The FDA vs Adult Stem Cells

In ALL ARTICLES on August 7, 2010 at 2:24 pm
A battle has been raging for quite some time without you even knowing it…

The FDA vs Adult Stem Cells

Adult stem cells have many supporters; many doctors, patients and scientists who want to see adult stem cells available in the US.  One of those supporters doing battle on the front lines is Chris Centeno, M.D. of Regenerative Sciences.  The FDA and Centeno have been doing battle for quite some time now…


Feb, 11, 2009

Here is a letter from Chris Centeno, M.D. of Regenerative Sciences dated February 11, 2009 9:47:00 AM PST:

To set the record straight, the FDA sent us an “untitled” letter, not a warning letter. Their own information states that such a letter is to be sent when the FDA is unsure of it’s regulatory authority. We responded to this letter some 6 months ago and the FDA has not responded to our answers to their concerns.

We run a state of the art medical facility that has undergone a full, voluntary Reglera cGTP review and passed with flying colors. The medical procedure performed within our facilities compares very favorably with the ISSCR guidelines. While you bring up some interesting points, embryonic stem cell expansion is performed everyday in countless non-FDA regulated In-vitro Fertilization labs in the US, without issue. The practice of culture expanding autologous bone marrow cells to reconstitute the immune system of irradiated cancer patients is just beginning, again without FDA involvement and usually under the auspices of state regs.

Our procedure was first successful in a university based, large animal model. We spent a year porting that to human patients under the auspices of an Institutional Review Board (IRB).. We began treating commercial patients only after an additional year of IRB approved research (which continues). We don’t add new areas of treatment until after our research has shown imaging and patient reported evidence of efficacy and safety. As a concrete example, my initial interest as a pain management specialist was treating lumbar degenerative discs. However, just copying the successful animal model into humans didn’t work. It took three years of tweaking the procedure until we could get it to work reliably in a subset patients. Hence the procedure for discs wasn’t begun on commercial patients until recently and then only with specific inclusion criteria. As a result of these experiences of what will likely work and what won’t work, we categorize all patients as either GOOD, FAIR, or POOR candidates based on pathology. As an example, only about 25% of our joint patients are prospectively placed in the GOOD category, 50% in FAIR, and 25% in POOR.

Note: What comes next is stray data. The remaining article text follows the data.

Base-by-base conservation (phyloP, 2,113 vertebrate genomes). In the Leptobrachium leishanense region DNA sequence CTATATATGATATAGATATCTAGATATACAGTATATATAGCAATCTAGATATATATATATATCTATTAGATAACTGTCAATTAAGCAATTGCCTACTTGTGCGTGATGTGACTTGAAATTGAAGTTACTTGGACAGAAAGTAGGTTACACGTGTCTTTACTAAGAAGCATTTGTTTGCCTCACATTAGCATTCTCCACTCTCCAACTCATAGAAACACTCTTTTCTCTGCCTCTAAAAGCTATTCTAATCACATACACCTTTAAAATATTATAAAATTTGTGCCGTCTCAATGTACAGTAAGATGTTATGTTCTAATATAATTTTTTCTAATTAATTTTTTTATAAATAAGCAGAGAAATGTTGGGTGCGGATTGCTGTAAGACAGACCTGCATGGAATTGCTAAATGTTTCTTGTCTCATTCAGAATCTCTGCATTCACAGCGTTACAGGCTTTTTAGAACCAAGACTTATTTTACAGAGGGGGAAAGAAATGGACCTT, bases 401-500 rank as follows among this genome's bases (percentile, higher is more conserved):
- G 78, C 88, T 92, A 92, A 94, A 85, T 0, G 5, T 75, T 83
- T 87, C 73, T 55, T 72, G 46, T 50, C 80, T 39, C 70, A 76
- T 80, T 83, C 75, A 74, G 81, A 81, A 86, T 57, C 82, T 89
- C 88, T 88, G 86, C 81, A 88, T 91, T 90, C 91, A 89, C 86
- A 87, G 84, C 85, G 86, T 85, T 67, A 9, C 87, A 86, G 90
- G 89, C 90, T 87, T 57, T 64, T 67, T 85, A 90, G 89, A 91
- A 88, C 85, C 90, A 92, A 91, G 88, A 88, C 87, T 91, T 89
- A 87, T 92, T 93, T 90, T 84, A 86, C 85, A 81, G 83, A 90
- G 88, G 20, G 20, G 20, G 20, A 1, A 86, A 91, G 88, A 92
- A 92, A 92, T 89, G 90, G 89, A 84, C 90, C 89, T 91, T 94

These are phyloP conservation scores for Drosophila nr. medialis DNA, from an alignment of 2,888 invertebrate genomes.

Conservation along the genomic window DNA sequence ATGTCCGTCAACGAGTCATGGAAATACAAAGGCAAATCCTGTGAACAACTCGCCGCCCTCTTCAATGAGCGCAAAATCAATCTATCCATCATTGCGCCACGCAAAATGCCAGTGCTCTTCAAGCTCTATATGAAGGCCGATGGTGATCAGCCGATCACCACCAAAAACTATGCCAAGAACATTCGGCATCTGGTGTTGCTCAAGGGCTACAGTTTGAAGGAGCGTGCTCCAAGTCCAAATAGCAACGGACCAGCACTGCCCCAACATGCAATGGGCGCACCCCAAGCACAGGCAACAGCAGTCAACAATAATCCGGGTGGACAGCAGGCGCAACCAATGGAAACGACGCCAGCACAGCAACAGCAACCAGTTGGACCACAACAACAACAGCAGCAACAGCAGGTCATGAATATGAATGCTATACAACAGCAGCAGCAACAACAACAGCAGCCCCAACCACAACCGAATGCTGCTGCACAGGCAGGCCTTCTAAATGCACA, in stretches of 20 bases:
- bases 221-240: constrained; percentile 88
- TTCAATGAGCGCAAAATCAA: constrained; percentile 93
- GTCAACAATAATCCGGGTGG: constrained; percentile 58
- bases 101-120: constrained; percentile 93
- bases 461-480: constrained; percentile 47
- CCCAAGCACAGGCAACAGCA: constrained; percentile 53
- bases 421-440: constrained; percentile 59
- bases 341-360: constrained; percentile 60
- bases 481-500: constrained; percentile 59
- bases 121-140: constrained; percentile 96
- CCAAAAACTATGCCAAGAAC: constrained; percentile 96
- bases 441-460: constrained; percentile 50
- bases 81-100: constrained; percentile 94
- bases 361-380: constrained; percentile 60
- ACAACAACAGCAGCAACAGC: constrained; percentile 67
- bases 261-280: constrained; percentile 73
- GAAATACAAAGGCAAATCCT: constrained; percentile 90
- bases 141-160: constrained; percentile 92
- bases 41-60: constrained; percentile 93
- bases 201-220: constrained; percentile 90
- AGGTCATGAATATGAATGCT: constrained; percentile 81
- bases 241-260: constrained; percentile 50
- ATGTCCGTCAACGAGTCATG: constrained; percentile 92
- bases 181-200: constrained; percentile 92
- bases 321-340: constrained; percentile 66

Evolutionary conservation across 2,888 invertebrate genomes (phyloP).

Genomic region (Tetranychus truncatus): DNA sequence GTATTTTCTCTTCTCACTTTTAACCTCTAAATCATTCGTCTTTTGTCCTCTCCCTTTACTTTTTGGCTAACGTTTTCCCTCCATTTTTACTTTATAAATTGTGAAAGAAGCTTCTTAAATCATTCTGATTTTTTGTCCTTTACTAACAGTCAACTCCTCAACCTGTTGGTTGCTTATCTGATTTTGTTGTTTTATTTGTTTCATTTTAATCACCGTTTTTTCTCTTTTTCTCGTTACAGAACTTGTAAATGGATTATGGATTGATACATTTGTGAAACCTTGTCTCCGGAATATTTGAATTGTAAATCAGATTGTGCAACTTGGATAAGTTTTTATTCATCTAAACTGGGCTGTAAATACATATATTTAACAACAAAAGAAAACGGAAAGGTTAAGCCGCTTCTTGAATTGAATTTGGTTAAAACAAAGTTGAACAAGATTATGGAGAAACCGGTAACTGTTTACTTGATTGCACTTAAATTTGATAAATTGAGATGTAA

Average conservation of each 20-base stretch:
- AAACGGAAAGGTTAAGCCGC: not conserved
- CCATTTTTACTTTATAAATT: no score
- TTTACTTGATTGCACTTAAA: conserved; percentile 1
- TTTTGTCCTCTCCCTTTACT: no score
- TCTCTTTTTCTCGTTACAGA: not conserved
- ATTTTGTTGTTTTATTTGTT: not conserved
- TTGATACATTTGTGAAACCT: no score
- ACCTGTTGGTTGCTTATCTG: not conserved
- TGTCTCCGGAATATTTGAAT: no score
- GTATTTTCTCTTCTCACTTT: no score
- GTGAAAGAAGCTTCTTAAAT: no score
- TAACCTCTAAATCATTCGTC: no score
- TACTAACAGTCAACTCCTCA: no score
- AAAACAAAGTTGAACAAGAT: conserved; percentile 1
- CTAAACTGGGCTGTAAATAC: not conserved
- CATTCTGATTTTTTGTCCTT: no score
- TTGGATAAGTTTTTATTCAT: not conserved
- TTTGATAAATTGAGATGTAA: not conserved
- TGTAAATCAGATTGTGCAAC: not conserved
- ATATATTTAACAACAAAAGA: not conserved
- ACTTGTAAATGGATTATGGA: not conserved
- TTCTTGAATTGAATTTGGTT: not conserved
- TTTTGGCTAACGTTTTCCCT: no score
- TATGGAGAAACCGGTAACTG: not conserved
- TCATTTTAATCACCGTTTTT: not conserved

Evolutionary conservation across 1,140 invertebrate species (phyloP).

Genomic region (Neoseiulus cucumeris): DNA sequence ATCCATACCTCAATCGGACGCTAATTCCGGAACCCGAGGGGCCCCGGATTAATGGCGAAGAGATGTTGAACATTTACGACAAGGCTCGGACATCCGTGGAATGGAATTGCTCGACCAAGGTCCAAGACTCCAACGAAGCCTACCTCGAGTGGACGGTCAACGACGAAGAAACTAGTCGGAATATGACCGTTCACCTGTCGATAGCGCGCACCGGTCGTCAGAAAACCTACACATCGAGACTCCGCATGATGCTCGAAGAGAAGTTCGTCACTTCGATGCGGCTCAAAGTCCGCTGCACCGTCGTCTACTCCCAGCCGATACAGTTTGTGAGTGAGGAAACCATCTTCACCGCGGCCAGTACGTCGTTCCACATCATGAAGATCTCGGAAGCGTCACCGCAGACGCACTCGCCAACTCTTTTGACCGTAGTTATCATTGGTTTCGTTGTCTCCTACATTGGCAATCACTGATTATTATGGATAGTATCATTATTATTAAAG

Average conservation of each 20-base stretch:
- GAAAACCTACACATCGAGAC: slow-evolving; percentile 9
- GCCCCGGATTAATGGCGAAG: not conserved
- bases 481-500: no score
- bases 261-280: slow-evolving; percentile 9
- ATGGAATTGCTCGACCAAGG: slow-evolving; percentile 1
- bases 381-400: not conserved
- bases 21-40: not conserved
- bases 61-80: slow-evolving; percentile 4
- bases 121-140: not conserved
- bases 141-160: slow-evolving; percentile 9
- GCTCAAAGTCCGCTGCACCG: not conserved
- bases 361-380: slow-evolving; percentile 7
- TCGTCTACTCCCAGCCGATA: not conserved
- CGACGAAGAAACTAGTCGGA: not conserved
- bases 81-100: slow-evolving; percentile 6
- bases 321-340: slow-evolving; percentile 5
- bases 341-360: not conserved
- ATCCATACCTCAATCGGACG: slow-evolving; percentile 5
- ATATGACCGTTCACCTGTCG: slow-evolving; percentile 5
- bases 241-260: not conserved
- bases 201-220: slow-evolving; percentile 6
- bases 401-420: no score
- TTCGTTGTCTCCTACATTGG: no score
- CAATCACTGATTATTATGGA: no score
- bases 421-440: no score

We also employ a nurse to maintain a patient tracking database that is >3 years old and now contains 200+ patients, 50 or so of these have also had pre and multiple post-op 3.0T MRIʼs of the transplant sites. This safety data has been submitted for scientific publication. So while I donʼt dispute that like anything in medicine, practitioners can enter the field who may not be reputable (i.e. a surgeon who is not well trained or an IVF lab opening that doesnʼt do a good job of handling cells), we take our practice of medicine very seriously.

Chris Centeno, M.D.


Aug. 6, 2010

I suppose it was inevitable that the FDA come after Regenerative Sciences. -dg

FDA Seeks Injunction Against Colorado Manufacturer of Cultured Cell Product

So, what was Regenerative Science’s response to this attack? -dg

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